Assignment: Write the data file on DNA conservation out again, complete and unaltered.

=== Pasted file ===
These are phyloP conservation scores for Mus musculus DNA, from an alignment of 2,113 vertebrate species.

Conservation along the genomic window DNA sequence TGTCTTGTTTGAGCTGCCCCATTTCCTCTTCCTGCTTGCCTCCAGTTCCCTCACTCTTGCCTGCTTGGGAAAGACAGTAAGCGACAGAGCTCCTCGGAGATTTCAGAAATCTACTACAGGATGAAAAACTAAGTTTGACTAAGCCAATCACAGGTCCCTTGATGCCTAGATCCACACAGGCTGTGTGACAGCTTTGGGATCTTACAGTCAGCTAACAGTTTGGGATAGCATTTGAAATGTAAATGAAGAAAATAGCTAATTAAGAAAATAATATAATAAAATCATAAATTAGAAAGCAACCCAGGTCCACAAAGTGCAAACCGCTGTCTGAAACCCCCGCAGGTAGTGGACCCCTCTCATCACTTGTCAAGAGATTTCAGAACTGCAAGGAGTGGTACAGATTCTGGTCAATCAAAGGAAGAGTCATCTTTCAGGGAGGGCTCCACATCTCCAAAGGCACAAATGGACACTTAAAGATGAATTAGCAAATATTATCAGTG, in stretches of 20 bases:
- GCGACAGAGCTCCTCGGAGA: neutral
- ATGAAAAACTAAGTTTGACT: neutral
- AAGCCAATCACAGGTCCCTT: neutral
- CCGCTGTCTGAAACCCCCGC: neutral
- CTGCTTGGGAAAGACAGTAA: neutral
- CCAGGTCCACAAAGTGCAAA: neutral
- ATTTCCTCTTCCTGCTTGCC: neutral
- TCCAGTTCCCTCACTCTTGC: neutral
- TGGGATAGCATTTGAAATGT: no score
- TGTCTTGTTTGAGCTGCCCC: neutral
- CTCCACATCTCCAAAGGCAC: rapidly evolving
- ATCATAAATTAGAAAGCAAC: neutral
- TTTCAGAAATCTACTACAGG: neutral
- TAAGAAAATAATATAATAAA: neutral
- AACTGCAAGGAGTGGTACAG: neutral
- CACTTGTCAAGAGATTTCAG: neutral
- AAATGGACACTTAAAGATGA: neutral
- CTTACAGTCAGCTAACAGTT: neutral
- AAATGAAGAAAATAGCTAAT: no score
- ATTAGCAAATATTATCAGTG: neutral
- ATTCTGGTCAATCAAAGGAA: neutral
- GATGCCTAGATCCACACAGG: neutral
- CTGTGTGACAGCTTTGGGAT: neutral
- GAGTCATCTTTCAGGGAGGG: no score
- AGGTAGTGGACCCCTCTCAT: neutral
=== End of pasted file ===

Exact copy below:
These are phyloP conservation scores for Mus musculus DNA, from an alignment of 2,113 vertebrate species.

Conservation along the genomic window DNA sequence TGTCTTGTTTGAGCTGCCCCATTTCCTCTTCCTGCTTGCCTCCAGTTCCCTCACTCTTGCCTGCTTGGGAAAGACAGTAAGCGACAGAGCTCCTCGGAGATTTCAGAAATCTACTACAGGATGAAAAACTAAGTTTGACTAAGCCAATCACAGGTCCCTTGATGCCTAGATCCACACAGGCTGTGTGACAGCTTTGGGATCTTACAGTCAGCTAACAGTTTGGGATAGCATTTGAAATGTAAATGAAGAAAATAGCTAATTAAGAAAATAATATAATAAAATCATAAATTAGAAAGCAACCCAGGTCCACAAAGTGCAAACCGCTGTCTGAAACCCCCGCAGGTAGTGGACCCCTCTCATCACTTGTCAAGAGATTTCAGAACTGCAAGGAGTGGTACAGATTCTGGTCAATCAAAGGAAGAGTCATCTTTCAGGGAGGGCTCCACATCTCCAAAGGCACAAATGGACACTTAAAGATGAATTAGCAAATATTATCAGTG, in stretches of 20 bases:
- GCGACAGAGCTCCTCGGAGA: neutral
- ATGAAAAACTAAGTTTGACT: neutral
- AAGCCAATCACAGGTCCCTT: neutral
- CCGCTGTCTGAAACCCCCGC: neutral
- CTGCTTGGGAAAGACAGTAA: neutral
- CCAGGTCCACAAAGTGCAAA: neutral
- ATTTCCTCTTCCTGCTTGCC: neutral
- TCCAGTTCCCTCACTCTTGC: neutral
- TGGGATAGCATTTGAAATGT: no score
- TGTCTTGTTTGAGCTGCCCC: neutral
- CTCCACATCTCCAAAGGCAC: rapidly evolving
- ATCATAAATTAGAAAGCAAC: neutral
- TTTCAGAAATCTACTACAGG: neutral
- TAAGAAAATAATATAATAAA: neutral
- AACTGCAAGGAGTGGTACAG: neutral
- CACTTGTCAAGAGATTTCAG: neutral
- AAATGGACACTTAAAGATGA: neutral
- CTTACAGTCAGCTAACAGTT: neutral
- AAATGAAGAAAATAGCTAAT: no score
- ATTAGCAAATATTATCAGTG: neutral
- ATTCTGGTCAATCAAAGGAA: neutral
- GATGCCTAGATCCACACAGG: neutral
- CTGTGTGACAGCTTTGGGAT: neutral
- GAGTCATCTTTCAGGGAGGG: no score
- AGGTAGTGGACCCCTCTCAT: neutral